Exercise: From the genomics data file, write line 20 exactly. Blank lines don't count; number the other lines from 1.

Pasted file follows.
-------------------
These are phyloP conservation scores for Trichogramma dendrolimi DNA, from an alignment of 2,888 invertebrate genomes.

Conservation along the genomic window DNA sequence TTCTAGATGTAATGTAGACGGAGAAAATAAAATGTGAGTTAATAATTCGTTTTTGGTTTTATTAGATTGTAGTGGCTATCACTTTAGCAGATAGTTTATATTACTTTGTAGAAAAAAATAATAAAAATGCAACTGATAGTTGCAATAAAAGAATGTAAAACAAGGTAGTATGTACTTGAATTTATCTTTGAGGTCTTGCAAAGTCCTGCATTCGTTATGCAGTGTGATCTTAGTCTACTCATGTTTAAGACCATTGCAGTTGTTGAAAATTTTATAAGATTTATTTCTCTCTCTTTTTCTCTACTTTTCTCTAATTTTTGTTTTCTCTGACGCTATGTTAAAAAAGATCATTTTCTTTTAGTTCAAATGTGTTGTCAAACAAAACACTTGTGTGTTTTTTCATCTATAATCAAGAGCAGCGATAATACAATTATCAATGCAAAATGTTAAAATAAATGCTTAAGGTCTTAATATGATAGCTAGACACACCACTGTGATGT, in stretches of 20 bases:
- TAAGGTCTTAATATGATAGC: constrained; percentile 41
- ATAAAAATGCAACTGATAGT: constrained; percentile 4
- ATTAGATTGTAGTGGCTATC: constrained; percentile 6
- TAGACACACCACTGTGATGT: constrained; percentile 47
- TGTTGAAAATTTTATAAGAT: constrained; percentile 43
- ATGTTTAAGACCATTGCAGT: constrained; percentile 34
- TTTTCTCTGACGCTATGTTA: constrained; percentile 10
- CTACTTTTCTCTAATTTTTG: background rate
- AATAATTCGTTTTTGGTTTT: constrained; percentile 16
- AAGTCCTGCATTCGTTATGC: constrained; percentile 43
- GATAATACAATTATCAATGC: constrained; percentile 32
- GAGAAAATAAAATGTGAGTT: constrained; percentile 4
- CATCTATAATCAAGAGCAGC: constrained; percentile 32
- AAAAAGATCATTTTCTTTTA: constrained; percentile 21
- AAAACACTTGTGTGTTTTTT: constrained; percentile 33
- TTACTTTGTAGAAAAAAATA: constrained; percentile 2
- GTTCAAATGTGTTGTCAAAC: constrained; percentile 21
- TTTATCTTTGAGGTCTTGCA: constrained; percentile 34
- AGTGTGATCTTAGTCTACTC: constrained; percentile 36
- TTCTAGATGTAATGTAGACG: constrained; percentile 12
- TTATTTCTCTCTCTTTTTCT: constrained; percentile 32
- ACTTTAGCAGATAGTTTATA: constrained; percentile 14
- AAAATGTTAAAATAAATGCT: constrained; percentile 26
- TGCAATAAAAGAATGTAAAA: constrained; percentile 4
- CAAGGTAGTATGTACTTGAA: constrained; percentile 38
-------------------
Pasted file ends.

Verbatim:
- TTTATCTTTGAGGTCTTGCA: constrained; percentile 34